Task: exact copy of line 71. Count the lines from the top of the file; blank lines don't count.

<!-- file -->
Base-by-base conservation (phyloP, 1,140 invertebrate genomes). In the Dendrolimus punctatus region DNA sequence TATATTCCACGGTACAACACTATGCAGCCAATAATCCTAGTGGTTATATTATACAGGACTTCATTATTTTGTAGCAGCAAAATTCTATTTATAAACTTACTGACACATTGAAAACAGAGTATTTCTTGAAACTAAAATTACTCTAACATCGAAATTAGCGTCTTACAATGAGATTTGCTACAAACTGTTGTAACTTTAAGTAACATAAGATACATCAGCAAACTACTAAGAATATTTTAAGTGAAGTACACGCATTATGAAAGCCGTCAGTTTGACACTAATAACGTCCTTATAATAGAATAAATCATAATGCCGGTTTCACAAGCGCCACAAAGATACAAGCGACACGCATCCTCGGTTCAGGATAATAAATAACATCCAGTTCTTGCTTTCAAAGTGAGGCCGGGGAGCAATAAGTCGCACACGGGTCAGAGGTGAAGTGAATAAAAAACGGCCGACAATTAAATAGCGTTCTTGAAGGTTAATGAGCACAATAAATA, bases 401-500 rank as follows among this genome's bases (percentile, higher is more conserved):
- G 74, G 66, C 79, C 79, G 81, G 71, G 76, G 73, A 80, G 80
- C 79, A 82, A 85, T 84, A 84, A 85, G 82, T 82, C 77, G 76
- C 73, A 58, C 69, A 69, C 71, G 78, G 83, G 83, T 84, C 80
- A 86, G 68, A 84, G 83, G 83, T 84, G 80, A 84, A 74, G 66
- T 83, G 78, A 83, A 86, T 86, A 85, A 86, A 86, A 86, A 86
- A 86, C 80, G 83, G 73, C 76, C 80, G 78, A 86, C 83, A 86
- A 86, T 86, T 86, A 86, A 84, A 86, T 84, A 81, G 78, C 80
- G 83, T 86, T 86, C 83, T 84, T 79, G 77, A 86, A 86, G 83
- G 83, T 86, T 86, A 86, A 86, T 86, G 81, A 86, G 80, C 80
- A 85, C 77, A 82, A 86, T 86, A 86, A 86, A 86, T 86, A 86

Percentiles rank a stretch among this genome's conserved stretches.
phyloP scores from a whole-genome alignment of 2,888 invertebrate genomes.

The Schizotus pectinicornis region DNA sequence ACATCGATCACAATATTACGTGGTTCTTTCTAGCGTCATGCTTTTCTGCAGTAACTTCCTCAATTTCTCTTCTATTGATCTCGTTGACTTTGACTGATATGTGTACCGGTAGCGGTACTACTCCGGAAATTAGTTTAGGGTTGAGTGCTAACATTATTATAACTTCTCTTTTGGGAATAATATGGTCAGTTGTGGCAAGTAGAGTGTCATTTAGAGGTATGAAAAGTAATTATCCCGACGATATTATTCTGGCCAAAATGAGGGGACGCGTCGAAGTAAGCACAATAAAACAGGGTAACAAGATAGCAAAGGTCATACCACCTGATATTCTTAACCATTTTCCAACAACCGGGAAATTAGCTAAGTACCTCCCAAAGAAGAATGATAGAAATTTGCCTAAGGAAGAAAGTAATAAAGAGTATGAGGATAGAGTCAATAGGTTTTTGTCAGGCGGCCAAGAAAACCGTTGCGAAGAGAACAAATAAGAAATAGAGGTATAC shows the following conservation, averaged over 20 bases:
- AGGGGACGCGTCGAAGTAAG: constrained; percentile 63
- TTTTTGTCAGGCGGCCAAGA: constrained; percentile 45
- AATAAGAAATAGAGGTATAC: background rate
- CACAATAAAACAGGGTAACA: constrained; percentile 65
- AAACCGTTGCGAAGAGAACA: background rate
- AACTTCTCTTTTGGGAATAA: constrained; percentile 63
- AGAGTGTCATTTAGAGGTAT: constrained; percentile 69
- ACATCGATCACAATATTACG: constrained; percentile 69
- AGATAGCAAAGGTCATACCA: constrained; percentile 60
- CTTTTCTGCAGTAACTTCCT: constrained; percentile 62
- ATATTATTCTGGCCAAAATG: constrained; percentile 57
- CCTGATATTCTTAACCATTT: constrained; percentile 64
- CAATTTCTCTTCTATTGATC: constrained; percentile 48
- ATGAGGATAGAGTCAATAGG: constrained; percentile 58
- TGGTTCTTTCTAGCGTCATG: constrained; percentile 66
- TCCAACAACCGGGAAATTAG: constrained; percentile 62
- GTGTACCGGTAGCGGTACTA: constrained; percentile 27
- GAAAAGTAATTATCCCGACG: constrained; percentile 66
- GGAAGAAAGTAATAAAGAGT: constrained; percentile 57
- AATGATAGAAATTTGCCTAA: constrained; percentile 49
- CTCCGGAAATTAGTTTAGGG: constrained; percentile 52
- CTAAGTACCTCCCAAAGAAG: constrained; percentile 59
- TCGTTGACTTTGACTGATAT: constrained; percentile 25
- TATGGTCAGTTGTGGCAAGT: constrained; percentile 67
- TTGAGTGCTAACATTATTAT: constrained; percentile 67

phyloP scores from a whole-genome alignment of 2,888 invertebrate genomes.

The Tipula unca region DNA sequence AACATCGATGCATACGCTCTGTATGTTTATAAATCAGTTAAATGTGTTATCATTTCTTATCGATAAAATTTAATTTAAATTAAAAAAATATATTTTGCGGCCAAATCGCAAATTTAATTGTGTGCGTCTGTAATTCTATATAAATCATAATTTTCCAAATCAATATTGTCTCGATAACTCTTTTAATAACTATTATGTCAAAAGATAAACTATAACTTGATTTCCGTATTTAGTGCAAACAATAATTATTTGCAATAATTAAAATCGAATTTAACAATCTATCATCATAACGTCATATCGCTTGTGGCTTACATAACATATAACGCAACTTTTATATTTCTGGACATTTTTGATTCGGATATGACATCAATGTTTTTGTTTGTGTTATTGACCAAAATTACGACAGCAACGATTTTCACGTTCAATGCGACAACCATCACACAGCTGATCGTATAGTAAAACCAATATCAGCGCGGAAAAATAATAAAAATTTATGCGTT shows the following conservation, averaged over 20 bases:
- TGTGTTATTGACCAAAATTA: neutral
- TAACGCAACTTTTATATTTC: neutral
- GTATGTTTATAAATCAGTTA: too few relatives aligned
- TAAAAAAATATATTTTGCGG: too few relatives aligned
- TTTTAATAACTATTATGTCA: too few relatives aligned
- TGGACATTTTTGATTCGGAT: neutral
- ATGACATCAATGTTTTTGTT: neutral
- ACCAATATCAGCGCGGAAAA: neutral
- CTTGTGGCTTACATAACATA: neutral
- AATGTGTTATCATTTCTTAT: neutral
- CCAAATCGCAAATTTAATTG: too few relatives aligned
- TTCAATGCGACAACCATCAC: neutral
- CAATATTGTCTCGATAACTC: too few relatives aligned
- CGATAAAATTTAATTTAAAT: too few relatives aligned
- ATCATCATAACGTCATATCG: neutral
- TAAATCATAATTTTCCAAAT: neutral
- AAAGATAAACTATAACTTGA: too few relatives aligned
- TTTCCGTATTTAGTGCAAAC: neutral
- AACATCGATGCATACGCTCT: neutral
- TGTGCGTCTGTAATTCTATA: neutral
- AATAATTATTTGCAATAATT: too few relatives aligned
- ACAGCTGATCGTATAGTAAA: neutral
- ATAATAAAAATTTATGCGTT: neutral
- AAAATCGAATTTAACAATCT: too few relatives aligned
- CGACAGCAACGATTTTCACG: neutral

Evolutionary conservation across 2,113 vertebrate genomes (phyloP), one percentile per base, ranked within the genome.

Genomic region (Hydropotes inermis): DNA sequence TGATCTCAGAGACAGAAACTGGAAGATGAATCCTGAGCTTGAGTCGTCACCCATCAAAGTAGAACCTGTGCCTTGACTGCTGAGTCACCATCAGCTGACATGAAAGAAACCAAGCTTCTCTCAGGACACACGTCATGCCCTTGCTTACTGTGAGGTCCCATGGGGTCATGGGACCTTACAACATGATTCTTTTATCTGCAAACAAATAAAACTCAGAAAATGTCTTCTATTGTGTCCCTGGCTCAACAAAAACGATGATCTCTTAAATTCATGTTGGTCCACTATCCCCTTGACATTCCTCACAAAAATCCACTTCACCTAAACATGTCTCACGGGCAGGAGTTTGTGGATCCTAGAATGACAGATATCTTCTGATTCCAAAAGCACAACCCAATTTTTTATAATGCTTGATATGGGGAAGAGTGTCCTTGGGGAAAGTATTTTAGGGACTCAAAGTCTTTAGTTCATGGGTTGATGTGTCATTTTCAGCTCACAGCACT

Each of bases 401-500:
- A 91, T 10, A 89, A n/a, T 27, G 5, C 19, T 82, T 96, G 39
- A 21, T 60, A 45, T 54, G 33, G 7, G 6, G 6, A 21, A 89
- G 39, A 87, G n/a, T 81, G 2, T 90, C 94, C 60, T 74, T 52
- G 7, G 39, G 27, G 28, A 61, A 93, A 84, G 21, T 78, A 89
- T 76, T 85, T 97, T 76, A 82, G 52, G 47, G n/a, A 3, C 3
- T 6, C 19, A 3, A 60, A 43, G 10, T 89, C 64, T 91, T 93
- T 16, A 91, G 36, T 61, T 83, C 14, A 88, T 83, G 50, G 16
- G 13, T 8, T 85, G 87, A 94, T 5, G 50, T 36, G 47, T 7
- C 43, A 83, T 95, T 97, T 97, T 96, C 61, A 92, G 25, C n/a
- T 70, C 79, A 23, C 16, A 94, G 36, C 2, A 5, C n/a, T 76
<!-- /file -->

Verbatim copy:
- A 21, T 60, A 45, T 54, G 33, G 7, G 6, G 6, A 21, A 89